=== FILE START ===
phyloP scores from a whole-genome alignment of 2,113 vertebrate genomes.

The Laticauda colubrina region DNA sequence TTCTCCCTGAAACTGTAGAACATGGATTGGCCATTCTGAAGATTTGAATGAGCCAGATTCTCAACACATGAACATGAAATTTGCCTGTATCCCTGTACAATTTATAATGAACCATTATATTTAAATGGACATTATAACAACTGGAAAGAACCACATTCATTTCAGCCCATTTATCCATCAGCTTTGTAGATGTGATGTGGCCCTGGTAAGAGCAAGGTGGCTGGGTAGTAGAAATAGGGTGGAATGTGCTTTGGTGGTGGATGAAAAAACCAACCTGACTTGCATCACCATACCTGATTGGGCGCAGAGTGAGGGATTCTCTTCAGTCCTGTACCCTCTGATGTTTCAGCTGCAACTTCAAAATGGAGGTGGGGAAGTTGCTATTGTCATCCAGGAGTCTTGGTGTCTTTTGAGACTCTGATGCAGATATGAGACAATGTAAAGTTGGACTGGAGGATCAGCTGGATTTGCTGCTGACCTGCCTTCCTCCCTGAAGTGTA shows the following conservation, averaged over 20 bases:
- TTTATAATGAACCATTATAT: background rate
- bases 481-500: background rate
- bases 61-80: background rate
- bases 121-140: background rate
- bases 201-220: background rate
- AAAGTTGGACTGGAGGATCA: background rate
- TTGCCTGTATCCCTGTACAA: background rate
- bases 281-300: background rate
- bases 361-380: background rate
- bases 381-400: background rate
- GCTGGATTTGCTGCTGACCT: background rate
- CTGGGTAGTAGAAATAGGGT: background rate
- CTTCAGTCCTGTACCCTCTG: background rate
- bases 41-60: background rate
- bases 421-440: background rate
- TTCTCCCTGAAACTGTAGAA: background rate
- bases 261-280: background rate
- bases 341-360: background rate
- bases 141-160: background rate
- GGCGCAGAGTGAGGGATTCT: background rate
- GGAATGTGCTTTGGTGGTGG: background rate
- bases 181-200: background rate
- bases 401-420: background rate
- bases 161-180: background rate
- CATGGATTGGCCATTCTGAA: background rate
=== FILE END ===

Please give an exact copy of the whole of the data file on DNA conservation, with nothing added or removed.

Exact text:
phyloP scores from a whole-genome alignment of 2,113 vertebrate genomes.

The Laticauda colubrina region DNA sequence TTCTCCCTGAAACTGTAGAACATGGATTGGCCATTCTGAAGATTTGAATGAGCCAGATTCTCAACACATGAACATGAAATTTGCCTGTATCCCTGTACAATTTATAATGAACCATTATATTTAAATGGACATTATAACAACTGGAAAGAACCACATTCATTTCAGCCCATTTATCCATCAGCTTTGTAGATGTGATGTGGCCCTGGTAAGAGCAAGGTGGCTGGGTAGTAGAAATAGGGTGGAATGTGCTTTGGTGGTGGATGAAAAAACCAACCTGACTTGCATCACCATACCTGATTGGGCGCAGAGTGAGGGATTCTCTTCAGTCCTGTACCCTCTGATGTTTCAGCTGCAACTTCAAAATGGAGGTGGGGAAGTTGCTATTGTCATCCAGGAGTCTTGGTGTCTTTTGAGACTCTGATGCAGATATGAGACAATGTAAAGTTGGACTGGAGGATCAGCTGGATTTGCTGCTGACCTGCCTTCCTCCCTGAAGTGTA shows the following conservation, averaged over 20 bases:
- TTTATAATGAACCATTATAT: background rate
- bases 481-500: background rate
- bases 61-80: background rate
- bases 121-140: background rate
- bases 201-220: background rate
- AAAGTTGGACTGGAGGATCA: background rate
- TTGCCTGTATCCCTGTACAA: background rate
- bases 281-300: background rate
- bases 361-380: background rate
- bases 381-400: background rate
- GCTGGATTTGCTGCTGACCT: background rate
- CTGGGTAGTAGAAATAGGGT: background rate
- CTTCAGTCCTGTACCCTCTG: background rate
- bases 41-60: background rate
- bases 421-440: background rate
- TTCTCCCTGAAACTGTAGAA: background rate
- bases 261-280: background rate
- bases 341-360: background rate
- bases 141-160: background rate
- GGCGCAGAGTGAGGGATTCT: background rate
- GGAATGTGCTTTGGTGGTGG: background rate
- bases 181-200: background rate
- bases 401-420: background rate
- bases 161-180: background rate
- CATGGATTGGCCATTCTGAA: background rate